Skakel's lawyers to seek a new trial
By Lynne Tuohy - The Hartford Courant

STAMFORD -- It was supposed to be a routine hearing to disburse reward money to key witnesses in the Michael Skakel murder case, until defense attorney Hope Seeley dropped a bombshell.

The defense team, Seeley said, has new and convincing evidence that Skakel is innocent of the 1975 murder of Martha Moxley.

Skakel and Moxley were both 15 and neighbors in the gated Greenwich community of Belle Haven when she was bludgeoned to death after leaving a gathering of friends at the Skakel estate. The case remained unsolved for a quarter-century, until Skakel's arrest in January 2000.

Within the past week, Seeley told Superior Court Judge John F. Kavanewsky Jr. yesterday, the defense team has discovered new evidence strong enough to secure a new trial for Skakel, who was convicted 15 months ago and sentenced by Kavanewsky to 20 years in prison.

Skakel is the son of the late industrialist Rushton Skakel, and cousin to the children of former U.S. senator and assassinated presidential candidate Robert F. Kennedy and Ethel Skakel Kennedy. His trial last year drew international media attention.

"The information we will bring forth is very important and, from our position, shows our client was wrongfully convicted," Seeley told Kavanewsky.

What information? Seeley wouldn't say and Kavanewsky didn't press. Seeley said it would be detailed in a petition for a new trial that she expects to file before the month is out. Fairfield State's Attorney Jonathan Benedict and Senior Assistant State's Attorney Susann Gill, who prosecuted Skakel, said after yesterday's brief hearing they had no knowledge of the evidence Seeley contends she has.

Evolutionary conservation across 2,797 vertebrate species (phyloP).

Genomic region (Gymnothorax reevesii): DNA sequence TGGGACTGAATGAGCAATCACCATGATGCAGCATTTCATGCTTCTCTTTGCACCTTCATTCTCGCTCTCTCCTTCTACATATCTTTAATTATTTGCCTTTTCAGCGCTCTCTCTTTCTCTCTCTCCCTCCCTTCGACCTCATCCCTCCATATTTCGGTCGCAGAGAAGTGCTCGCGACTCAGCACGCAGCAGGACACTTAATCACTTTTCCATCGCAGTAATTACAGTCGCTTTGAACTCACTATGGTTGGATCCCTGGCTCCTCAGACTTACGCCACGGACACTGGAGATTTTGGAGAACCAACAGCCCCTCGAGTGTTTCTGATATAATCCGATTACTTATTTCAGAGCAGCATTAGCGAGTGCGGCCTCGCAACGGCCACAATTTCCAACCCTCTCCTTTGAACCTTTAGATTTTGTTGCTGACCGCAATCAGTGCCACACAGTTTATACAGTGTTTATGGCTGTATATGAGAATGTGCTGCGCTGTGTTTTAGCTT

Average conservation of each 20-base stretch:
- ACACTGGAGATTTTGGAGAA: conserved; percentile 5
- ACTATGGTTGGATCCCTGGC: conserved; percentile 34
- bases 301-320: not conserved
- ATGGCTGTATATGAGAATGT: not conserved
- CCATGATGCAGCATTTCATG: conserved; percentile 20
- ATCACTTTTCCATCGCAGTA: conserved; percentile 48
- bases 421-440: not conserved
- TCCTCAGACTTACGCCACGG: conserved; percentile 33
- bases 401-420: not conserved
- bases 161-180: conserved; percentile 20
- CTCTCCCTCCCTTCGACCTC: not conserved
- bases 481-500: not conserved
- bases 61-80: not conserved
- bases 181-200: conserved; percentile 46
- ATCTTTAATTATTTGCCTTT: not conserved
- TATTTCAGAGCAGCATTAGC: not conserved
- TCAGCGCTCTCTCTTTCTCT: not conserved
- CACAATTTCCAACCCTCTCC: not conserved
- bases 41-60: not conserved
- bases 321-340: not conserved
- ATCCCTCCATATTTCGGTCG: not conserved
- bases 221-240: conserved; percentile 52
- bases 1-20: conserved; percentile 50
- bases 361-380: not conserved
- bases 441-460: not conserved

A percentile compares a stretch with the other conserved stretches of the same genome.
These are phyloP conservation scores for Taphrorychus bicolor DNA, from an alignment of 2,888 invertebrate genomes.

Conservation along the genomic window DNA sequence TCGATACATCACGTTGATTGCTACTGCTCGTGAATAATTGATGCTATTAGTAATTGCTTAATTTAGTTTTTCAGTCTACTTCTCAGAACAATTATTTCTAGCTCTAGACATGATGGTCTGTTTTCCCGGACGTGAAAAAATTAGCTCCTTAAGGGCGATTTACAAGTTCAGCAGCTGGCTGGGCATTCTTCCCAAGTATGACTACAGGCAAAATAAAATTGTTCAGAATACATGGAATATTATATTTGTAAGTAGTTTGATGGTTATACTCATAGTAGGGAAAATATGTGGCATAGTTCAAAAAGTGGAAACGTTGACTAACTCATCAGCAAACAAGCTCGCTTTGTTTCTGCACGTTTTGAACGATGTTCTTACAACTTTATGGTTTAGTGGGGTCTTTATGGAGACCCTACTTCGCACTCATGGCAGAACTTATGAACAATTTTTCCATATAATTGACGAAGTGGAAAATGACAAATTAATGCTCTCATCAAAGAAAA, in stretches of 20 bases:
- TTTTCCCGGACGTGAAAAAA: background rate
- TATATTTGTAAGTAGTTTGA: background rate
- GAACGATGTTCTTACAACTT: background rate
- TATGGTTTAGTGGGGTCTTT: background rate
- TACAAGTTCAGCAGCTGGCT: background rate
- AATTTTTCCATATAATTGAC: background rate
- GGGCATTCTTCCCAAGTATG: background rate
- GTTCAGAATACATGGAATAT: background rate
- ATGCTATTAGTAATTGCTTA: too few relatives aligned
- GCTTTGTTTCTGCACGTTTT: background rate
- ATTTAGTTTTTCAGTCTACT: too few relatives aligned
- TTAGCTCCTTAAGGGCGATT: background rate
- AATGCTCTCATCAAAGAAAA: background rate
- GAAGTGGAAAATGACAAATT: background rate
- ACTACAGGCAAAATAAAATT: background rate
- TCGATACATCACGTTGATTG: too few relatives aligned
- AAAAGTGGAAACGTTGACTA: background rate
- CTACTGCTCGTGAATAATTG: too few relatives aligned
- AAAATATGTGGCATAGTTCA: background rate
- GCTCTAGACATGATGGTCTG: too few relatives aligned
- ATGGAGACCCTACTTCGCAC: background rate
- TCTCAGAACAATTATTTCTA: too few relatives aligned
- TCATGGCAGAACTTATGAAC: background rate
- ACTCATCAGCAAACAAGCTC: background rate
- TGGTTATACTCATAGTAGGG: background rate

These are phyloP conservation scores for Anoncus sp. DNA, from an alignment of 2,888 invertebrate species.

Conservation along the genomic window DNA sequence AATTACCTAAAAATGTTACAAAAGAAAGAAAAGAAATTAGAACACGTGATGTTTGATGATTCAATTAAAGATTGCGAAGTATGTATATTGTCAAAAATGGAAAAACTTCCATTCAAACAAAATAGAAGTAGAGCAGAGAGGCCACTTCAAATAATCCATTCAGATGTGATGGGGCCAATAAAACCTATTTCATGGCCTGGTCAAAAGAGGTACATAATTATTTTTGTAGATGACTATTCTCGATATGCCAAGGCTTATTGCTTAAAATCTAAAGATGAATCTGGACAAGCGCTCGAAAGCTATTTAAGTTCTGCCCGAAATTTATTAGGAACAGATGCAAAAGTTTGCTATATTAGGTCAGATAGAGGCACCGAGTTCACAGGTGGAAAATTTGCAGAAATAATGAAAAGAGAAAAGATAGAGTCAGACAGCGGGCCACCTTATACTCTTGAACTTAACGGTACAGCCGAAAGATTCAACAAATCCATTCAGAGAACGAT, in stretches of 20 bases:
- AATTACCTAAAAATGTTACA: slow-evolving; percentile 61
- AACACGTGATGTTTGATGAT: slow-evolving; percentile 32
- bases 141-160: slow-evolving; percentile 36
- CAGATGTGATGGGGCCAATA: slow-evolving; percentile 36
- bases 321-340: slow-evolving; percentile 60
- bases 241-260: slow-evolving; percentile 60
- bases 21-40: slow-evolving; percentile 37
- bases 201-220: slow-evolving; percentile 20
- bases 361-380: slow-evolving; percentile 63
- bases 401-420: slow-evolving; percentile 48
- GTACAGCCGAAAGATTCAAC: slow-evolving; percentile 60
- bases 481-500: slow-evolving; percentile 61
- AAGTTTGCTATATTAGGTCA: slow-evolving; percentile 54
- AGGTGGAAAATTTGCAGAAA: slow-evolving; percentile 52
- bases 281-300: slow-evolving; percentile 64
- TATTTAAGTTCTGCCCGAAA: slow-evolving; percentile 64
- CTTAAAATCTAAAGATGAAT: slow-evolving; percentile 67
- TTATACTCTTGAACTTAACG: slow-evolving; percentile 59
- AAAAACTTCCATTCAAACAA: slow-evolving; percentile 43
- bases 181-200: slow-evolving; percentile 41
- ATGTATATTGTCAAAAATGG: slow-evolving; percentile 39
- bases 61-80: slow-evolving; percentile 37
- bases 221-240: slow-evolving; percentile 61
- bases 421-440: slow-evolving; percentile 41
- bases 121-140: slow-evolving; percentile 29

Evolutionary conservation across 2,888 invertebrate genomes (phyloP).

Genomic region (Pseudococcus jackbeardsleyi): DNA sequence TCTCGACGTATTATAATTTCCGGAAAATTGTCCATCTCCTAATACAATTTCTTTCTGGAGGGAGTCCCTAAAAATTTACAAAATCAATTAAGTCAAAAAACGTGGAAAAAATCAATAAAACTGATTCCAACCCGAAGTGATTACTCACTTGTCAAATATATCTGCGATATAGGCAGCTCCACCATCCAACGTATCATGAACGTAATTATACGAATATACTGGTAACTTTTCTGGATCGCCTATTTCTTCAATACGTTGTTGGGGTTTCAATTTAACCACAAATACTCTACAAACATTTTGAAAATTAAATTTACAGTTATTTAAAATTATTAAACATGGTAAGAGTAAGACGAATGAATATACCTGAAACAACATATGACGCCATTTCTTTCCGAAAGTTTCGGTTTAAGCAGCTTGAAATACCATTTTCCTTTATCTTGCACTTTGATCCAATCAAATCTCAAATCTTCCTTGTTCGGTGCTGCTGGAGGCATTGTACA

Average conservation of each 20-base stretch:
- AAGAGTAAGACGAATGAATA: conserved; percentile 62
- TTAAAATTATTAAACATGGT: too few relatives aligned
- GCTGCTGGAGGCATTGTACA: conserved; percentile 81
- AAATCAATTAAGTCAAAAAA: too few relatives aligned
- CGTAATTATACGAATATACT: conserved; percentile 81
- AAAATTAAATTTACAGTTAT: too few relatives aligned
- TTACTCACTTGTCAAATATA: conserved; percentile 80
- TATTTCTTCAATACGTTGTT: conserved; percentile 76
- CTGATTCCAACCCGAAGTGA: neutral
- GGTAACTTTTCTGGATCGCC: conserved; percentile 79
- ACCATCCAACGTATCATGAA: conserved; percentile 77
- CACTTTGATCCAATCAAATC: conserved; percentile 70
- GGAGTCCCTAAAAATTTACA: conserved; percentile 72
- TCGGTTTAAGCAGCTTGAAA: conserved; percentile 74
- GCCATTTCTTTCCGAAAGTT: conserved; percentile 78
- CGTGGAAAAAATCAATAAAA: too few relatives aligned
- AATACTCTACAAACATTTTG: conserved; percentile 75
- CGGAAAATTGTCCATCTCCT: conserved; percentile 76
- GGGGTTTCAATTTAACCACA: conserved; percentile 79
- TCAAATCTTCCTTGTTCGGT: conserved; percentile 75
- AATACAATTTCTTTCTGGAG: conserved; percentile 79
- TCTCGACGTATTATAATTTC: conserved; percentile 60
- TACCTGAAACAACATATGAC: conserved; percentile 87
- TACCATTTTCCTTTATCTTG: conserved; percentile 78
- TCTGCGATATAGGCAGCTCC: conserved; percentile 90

Seeley is a seasoned and highly respected defense attorney, not given to bluffing lawyers or trifling with judges. After court yesterday she would not disclose the nature of the new evidence, but when asked if it involved a new perspective on evidence already presented during Skakel's trial, she replied, "No. It's brand new."

The defense claim of compelling new evidence was made for the first time yesterday, in a two-page objection to the disbursement of reward money. Seeley argued yesterday that if Kavanewsky approves the parsing out of the $20,000 among three witnesses, he would be placing his "stamp of approval" on the credibility of those witnesses and thus taint Skakel's right to a fair and impartial jury in the event of a new trial.

The state proposes dividing the reward as follows:

* $10,000 to John Higgins, a former classmate of Skakel's at the Elan School for troubled teens in Poland Springs, Maine. Higgins testified that Skakel, in a rambling conversation one night, concluded he must have killed Moxley and said, "I did it." Higgins, a reluctant witness who said he never wanted to get involved, traveled from Chicago to the state five times to testify before various hearings.

* $5,000 to Charles "Chuck" Seigan, another Elan classmate. Seigan testified that Skakel would cry when questioned in group therapy sessions about the Moxley murder and say he didn't know if he killed her. It was Seigan who steered investigators to Higgins.

* $5,000 to Elizabeth Cole-man, widow of Gregory Coleman, who died of a drug overdose between the preliminary hearing and Skakel's trial. A transcript of his testimony during the probable cause hearing was read to jurors. Coleman testified he had been assigned to guard Skakel after his return to Elan from a runaway attempt, and had marveled at all the privileges Skakel was still allowed while on disciplinary status, including a stereo. Coleman remarked that Skakel could get away with murder, to which he said Skakel replied, "I'm going to get away with murder because I'm a Kennedy." Coleman also detailed other occasions on which Skakel allegedly confessed to the killing.

Copyright 2003, Southern Connecticut Newspapers, Inc.

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